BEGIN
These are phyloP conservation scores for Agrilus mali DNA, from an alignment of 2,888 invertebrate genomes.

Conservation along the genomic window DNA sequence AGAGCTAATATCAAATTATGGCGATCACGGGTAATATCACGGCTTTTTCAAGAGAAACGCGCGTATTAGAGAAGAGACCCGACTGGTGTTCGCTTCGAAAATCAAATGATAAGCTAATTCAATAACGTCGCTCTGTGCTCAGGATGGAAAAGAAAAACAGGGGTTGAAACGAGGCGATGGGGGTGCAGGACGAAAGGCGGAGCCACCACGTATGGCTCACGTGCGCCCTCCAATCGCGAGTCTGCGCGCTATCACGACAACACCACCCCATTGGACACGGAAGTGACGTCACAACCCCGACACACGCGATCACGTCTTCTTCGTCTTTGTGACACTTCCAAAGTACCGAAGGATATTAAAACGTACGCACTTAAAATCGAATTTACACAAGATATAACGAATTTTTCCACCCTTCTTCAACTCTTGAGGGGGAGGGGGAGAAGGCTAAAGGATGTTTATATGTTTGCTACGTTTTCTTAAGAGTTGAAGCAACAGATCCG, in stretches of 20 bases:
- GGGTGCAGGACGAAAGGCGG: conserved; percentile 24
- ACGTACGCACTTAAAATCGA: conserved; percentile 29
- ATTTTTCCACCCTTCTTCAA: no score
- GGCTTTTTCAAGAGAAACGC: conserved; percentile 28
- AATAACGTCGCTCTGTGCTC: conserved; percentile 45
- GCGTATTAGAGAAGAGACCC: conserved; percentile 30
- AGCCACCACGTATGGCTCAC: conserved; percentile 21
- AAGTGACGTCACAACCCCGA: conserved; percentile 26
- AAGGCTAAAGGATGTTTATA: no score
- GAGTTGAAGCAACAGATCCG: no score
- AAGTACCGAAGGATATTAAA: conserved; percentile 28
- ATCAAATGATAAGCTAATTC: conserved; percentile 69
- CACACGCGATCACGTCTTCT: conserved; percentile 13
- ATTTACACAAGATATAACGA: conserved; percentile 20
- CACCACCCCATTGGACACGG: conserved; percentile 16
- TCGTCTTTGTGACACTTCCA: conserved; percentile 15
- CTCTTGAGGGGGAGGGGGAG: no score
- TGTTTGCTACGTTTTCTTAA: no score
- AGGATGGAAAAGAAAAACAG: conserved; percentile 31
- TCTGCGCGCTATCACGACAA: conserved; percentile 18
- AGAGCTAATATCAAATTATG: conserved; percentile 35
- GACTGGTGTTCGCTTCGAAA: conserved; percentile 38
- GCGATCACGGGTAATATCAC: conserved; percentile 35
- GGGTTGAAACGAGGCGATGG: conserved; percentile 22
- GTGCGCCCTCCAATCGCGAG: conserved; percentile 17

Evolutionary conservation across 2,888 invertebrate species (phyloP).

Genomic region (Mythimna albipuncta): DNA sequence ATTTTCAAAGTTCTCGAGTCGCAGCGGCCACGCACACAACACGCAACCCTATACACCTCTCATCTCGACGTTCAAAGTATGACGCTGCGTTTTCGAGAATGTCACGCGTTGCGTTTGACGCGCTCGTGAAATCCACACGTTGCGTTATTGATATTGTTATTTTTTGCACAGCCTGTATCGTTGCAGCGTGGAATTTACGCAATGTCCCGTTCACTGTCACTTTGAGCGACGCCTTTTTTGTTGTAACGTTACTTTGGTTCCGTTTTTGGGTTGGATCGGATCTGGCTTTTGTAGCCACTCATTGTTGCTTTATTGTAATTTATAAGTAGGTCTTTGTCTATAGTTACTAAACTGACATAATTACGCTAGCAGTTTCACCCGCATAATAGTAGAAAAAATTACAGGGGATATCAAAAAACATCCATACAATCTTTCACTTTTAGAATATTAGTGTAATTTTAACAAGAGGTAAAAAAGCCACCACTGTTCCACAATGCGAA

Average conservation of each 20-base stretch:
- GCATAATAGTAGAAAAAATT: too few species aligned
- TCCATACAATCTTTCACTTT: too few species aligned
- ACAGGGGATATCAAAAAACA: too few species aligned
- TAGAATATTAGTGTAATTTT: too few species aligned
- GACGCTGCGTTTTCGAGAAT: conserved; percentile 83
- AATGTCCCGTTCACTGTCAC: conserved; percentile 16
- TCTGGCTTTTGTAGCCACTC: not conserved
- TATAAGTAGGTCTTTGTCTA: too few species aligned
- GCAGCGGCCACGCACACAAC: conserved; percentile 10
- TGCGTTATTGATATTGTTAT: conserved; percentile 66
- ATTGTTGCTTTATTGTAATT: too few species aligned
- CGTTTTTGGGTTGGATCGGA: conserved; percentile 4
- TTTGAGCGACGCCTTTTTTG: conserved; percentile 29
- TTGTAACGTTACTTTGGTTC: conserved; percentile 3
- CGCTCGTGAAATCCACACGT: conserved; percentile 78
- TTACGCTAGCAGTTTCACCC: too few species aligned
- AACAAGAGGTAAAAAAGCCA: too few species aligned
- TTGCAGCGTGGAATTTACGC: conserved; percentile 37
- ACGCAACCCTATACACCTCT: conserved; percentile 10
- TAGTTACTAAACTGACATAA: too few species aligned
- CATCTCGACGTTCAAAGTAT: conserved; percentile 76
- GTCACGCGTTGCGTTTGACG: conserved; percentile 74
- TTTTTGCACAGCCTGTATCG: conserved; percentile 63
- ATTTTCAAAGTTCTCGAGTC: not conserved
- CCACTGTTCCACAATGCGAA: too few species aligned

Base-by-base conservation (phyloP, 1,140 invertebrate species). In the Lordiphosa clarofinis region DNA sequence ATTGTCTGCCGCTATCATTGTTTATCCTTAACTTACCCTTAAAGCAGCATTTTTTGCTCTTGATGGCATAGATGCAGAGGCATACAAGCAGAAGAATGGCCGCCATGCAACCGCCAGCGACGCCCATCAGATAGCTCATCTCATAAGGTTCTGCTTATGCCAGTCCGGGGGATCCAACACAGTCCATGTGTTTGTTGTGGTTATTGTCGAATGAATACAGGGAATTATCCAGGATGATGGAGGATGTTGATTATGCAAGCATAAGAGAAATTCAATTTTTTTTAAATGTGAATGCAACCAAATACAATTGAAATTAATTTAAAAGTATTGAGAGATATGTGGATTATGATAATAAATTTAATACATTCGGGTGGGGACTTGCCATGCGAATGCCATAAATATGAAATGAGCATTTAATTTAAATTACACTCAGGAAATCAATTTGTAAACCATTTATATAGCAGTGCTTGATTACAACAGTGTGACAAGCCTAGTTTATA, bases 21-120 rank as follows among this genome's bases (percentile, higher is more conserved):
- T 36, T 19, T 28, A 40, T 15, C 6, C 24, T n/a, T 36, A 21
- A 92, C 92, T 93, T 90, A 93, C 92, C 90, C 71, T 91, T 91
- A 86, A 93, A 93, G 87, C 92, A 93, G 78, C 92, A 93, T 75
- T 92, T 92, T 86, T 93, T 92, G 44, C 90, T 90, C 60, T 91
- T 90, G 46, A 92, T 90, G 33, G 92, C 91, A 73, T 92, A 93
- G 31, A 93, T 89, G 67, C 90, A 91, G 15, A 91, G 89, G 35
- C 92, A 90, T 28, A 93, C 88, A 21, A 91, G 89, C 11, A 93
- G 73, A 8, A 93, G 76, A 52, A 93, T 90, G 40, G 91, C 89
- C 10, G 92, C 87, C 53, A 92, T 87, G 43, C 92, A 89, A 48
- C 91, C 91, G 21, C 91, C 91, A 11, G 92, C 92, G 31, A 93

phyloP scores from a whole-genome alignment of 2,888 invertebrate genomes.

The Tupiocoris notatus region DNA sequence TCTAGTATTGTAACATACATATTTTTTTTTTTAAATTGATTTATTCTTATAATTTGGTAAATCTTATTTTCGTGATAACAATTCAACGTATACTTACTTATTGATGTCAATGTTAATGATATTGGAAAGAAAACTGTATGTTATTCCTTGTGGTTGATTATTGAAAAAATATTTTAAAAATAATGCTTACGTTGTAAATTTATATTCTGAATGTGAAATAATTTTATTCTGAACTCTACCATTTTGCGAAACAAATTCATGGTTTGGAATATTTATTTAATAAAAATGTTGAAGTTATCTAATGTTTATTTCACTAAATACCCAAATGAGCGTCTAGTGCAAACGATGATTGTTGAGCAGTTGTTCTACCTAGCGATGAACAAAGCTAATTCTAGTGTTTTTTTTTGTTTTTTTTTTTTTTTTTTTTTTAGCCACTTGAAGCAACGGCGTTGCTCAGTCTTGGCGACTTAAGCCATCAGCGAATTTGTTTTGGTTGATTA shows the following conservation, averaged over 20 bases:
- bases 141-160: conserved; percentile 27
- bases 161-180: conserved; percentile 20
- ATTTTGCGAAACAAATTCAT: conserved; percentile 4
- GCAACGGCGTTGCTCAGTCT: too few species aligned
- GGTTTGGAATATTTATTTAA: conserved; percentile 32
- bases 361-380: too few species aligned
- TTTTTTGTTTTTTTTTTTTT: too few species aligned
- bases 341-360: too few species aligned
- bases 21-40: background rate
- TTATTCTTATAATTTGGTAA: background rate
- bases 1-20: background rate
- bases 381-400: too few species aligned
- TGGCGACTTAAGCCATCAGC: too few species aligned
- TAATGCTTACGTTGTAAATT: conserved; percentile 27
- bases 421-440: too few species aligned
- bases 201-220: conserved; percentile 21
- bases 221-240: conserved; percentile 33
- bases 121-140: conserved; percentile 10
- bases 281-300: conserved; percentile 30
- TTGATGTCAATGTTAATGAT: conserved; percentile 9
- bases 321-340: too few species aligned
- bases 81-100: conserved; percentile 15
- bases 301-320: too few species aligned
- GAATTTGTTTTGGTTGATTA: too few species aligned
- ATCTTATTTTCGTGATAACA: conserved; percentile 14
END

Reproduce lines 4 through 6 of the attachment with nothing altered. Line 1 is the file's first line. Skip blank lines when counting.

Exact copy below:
- ACGTACGCACTTAAAATCGA: conserved; percentile 29
- ATTTTTCCACCCTTCTTCAA: no score
- GGCTTTTTCAAGAGAAACGC: conserved; percentile 28